Wednesday, 19 September 2012

Tsypkin, Leonid "Summer in Baden-Baden"

Tsypkin, Leonid Borissowitsch (Леонид Борисович Цыпкин) "Summer in Baden-Baden" (Russian: Ljubit Dostojewskowo - лджубит достоджэвсково) - 1981

Have you ever read a book that consists of just one sentence? Well, neither have I but if you want that feeling, you better start reading this one. A biographical novel about Dostoevsky's travels in Germany with this wife. An interesting perspective, especially if you  have read Dostoevsky's works. This novel reminded me a lot of "The Gambler" since this seems to be the part where Dostoevsky found his story.

The book is not very large but not that easy to read. Sentences sometimes spread over several pages. A thought that starts on one page might be broken up and lead to several other points until taken up again a couple of pages later.

It still is a very interesting book to read, it's amazing when you consider that the author never left his home country, never walked the walks in Baden-Baden like his hero, and still is able to describe them as if he had lived there all his life.

It's a different sort of reading but very well worth it.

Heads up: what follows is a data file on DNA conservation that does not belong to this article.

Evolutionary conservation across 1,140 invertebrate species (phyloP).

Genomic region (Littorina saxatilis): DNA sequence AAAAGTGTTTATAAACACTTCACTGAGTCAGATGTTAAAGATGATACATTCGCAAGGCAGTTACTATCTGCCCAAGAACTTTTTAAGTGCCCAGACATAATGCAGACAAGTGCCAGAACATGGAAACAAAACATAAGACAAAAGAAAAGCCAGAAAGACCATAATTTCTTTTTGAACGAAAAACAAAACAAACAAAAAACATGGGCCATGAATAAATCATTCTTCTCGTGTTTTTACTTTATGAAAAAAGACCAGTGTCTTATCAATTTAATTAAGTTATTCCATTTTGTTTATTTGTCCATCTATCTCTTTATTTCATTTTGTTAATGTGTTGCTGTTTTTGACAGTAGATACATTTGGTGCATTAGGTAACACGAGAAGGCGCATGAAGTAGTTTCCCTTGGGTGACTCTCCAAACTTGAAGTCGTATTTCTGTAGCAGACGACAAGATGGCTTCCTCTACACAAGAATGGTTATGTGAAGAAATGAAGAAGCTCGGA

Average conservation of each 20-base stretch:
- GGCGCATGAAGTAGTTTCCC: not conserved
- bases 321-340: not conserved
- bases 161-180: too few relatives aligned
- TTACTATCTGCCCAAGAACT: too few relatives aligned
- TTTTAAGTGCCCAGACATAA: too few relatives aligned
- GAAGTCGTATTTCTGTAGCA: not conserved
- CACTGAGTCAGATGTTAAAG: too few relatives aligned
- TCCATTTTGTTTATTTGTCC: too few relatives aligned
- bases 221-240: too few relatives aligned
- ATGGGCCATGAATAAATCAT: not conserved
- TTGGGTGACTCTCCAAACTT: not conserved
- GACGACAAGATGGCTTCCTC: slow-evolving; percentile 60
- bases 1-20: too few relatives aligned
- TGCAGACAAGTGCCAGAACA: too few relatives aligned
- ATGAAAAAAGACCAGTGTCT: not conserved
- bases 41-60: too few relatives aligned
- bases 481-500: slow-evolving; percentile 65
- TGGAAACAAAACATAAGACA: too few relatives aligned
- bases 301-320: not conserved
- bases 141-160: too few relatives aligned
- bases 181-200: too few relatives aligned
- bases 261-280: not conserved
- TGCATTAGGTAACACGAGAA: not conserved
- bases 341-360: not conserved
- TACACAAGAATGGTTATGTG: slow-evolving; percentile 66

From the back cover:

"A complex, highly original novel, Summer in Baden-Baden has a double narrative. It is wintertime, late December: a species of 'now.' A narrator - Tsypkinis on a train going to Leningrad. And it is also mid-April 1867. The newly married Dostoyevskys, Fyodor, and his wife, Anna Grigor'yevna, are on their way to Germany, for a four-year trip. This is not, like J. M. Coetzee's The Master of St. Petersburg, a Dostoyevsky fantasy. Neither is it a docu-novel, although its author was obsessed with getting everything 'right.' Nothing is invented, everything is invented. Dostoyevsky's reckless passions for gambling, for his literary vocation, for his wife, are matched by her all-forgiving love, which in turn resonates with the love of literature's disciple, Leonid Tsypkin, for Dostoyevsky. In a remarkable introductory essay (which appeared in The New Yorker), Susan Sontag explains why it is something of a miracle that Summer in Baden-Baden has survived, and celebrates the happy event of its publication in America with an account of Tsypkin's beleaguered life and the important pleasures of his marvelous novel."

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